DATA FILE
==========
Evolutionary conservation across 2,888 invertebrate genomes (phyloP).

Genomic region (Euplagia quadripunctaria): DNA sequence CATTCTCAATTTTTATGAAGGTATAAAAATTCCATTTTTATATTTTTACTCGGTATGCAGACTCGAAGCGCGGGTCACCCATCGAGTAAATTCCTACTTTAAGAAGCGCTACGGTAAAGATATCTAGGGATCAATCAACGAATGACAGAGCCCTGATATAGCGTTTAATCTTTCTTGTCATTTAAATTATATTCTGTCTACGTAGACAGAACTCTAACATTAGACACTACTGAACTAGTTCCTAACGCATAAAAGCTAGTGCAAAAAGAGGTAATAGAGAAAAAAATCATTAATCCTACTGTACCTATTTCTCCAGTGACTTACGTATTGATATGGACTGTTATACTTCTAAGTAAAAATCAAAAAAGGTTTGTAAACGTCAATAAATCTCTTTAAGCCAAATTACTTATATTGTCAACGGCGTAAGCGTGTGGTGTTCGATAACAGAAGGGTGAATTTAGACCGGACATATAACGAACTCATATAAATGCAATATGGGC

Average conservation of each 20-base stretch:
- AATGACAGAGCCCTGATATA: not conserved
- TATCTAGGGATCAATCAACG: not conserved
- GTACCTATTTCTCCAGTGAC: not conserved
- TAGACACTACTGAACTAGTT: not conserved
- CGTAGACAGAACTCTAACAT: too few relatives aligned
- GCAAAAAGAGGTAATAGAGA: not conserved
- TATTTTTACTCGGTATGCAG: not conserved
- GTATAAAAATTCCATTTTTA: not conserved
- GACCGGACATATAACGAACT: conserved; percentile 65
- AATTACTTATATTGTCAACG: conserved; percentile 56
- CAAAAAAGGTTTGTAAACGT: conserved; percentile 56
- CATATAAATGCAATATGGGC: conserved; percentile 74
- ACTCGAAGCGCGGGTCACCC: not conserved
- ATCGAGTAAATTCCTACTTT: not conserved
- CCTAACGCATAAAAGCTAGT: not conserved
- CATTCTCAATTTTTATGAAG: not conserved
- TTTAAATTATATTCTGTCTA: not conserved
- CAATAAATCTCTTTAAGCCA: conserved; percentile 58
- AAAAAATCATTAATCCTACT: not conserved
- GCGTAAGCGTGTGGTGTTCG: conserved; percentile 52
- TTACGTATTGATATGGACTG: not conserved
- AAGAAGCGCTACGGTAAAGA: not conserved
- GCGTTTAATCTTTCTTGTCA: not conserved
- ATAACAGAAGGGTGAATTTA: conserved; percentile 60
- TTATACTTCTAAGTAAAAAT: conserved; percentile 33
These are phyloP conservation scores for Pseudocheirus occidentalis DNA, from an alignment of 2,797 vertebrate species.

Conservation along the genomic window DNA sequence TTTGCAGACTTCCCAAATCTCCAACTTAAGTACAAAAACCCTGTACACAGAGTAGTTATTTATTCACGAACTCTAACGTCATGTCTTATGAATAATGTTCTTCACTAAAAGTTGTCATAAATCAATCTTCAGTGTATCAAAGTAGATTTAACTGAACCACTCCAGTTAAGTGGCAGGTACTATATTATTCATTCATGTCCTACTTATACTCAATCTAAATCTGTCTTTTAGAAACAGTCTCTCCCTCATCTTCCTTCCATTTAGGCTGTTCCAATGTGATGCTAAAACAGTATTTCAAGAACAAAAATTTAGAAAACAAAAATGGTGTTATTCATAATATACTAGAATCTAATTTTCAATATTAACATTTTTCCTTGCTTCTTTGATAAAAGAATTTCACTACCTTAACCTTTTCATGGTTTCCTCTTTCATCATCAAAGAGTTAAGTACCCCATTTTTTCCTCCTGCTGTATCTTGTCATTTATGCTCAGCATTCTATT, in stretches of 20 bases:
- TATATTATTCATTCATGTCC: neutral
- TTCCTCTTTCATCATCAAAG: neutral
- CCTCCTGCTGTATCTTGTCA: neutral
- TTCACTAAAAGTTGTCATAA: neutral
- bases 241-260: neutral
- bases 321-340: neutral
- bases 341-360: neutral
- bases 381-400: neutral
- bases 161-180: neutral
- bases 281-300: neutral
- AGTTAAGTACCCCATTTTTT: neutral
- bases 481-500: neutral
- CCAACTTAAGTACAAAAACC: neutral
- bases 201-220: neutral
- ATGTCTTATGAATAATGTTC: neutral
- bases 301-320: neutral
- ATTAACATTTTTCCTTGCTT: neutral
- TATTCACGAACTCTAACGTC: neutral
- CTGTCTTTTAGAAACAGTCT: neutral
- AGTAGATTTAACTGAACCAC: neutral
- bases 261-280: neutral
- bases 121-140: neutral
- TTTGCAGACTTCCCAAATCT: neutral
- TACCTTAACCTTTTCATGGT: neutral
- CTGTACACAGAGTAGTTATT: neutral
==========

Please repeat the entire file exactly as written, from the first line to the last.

Evolutionary conservation across 2,888 invertebrate genomes (phyloP).

Genomic region (Euplagia quadripunctaria): DNA sequence CATTCTCAATTTTTATGAAGGTATAAAAATTCCATTTTTATATTTTTACTCGGTATGCAGACTCGAAGCGCGGGTCACCCATCGAGTAAATTCCTACTTTAAGAAGCGCTACGGTAAAGATATCTAGGGATCAATCAACGAATGACAGAGCCCTGATATAGCGTTTAATCTTTCTTGTCATTTAAATTATATTCTGTCTACGTAGACAGAACTCTAACATTAGACACTACTGAACTAGTTCCTAACGCATAAAAGCTAGTGCAAAAAGAGGTAATAGAGAAAAAAATCATTAATCCTACTGTACCTATTTCTCCAGTGACTTACGTATTGATATGGACTGTTATACTTCTAAGTAAAAATCAAAAAAGGTTTGTAAACGTCAATAAATCTCTTTAAGCCAAATTACTTATATTGTCAACGGCGTAAGCGTGTGGTGTTCGATAACAGAAGGGTGAATTTAGACCGGACATATAACGAACTCATATAAATGCAATATGGGC

Average conservation of each 20-base stretch:
- AATGACAGAGCCCTGATATA: not conserved
- TATCTAGGGATCAATCAACG: not conserved
- GTACCTATTTCTCCAGTGAC: not conserved
- TAGACACTACTGAACTAGTT: not conserved
- CGTAGACAGAACTCTAACAT: too few relatives aligned
- GCAAAAAGAGGTAATAGAGA: not conserved
- TATTTTTACTCGGTATGCAG: not conserved
- GTATAAAAATTCCATTTTTA: not conserved
- GACCGGACATATAACGAACT: conserved; percentile 65
- AATTACTTATATTGTCAACG: conserved; percentile 56
- CAAAAAAGGTTTGTAAACGT: conserved; percentile 56
- CATATAAATGCAATATGGGC: conserved; percentile 74
- ACTCGAAGCGCGGGTCACCC: not conserved
- ATCGAGTAAATTCCTACTTT: not conserved
- CCTAACGCATAAAAGCTAGT: not conserved
- CATTCTCAATTTTTATGAAG: not conserved
- TTTAAATTATATTCTGTCTA: not conserved
- CAATAAATCTCTTTAAGCCA: conserved; percentile 58
- AAAAAATCATTAATCCTACT: not conserved
- GCGTAAGCGTGTGGTGTTCG: conserved; percentile 52
- TTACGTATTGATATGGACTG: not conserved
- AAGAAGCGCTACGGTAAAGA: not conserved
- GCGTTTAATCTTTCTTGTCA: not conserved
- ATAACAGAAGGGTGAATTTA: conserved; percentile 60
- TTATACTTCTAAGTAAAAAT: conserved; percentile 33
These are phyloP conservation scores for Pseudocheirus occidentalis DNA, from an alignment of 2,797 vertebrate species.

Conservation along the genomic window DNA sequence TTTGCAGACTTCCCAAATCTCCAACTTAAGTACAAAAACCCTGTACACAGAGTAGTTATTTATTCACGAACTCTAACGTCATGTCTTATGAATAATGTTCTTCACTAAAAGTTGTCATAAATCAATCTTCAGTGTATCAAAGTAGATTTAACTGAACCACTCCAGTTAAGTGGCAGGTACTATATTATTCATTCATGTCCTACTTATACTCAATCTAAATCTGTCTTTTAGAAACAGTCTCTCCCTCATCTTCCTTCCATTTAGGCTGTTCCAATGTGATGCTAAAACAGTATTTCAAGAACAAAAATTTAGAAAACAAAAATGGTGTTATTCATAATATACTAGAATCTAATTTTCAATATTAACATTTTTCCTTGCTTCTTTGATAAAAGAATTTCACTACCTTAACCTTTTCATGGTTTCCTCTTTCATCATCAAAGAGTTAAGTACCCCATTTTTTCCTCCTGCTGTATCTTGTCATTTATGCTCAGCATTCTATT, in stretches of 20 bases:
- TATATTATTCATTCATGTCC: neutral
- TTCCTCTTTCATCATCAAAG: neutral
- CCTCCTGCTGTATCTTGTCA: neutral
- TTCACTAAAAGTTGTCATAA: neutral
- bases 241-260: neutral
- bases 321-340: neutral
- bases 341-360: neutral
- bases 381-400: neutral
- bases 161-180: neutral
- bases 281-300: neutral
- AGTTAAGTACCCCATTTTTT: neutral
- bases 481-500: neutral
- CCAACTTAAGTACAAAAACC: neutral
- bases 201-220: neutral
- ATGTCTTATGAATAATGTTC: neutral
- bases 301-320: neutral
- ATTAACATTTTTCCTTGCTT: neutral
- TATTCACGAACTCTAACGTC: neutral
- CTGTCTTTTAGAAACAGTCT: neutral
- AGTAGATTTAACTGAACCAC: neutral
- bases 261-280: neutral
- bases 121-140: neutral
- TTTGCAGACTTCCCAAATCT: neutral
- TACCTTAACCTTTTCATGGT: neutral
- CTGTACACAGAGTAGTTATT: neutral